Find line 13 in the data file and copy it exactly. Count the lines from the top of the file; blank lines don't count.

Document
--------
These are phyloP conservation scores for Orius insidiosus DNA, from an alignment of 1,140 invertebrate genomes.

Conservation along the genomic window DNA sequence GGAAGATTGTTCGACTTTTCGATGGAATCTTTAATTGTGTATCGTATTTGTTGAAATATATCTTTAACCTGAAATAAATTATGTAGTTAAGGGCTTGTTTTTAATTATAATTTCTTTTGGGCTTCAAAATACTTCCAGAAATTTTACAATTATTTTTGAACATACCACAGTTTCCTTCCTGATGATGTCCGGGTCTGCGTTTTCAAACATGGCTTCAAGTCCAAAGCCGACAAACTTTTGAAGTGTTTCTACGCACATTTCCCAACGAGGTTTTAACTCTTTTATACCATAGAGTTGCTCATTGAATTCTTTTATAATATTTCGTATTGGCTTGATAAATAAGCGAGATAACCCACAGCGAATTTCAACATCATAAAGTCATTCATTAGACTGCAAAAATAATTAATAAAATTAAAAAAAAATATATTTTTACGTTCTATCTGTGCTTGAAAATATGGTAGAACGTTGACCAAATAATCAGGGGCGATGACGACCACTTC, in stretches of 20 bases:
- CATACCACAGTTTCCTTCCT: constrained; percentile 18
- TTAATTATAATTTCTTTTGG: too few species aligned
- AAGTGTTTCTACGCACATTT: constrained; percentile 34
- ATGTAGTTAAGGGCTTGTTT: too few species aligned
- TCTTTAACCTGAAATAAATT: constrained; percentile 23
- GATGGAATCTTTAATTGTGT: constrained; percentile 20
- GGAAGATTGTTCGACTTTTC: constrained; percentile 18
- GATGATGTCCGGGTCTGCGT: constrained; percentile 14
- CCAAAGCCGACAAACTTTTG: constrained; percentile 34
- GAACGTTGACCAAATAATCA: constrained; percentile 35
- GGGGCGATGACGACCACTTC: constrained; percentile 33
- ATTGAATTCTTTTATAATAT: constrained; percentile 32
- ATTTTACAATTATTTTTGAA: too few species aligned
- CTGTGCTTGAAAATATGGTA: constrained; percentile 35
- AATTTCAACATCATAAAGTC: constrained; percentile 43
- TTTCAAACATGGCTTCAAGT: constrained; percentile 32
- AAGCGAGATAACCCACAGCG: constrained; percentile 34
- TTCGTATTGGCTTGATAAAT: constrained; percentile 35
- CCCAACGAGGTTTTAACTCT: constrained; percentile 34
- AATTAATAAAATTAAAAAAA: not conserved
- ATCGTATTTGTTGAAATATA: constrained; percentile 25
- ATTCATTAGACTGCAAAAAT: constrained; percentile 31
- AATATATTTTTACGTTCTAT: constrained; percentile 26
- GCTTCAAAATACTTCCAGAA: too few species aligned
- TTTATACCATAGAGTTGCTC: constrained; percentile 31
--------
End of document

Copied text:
- GGGGCGATGACGACCACTTC: constrained; percentile 33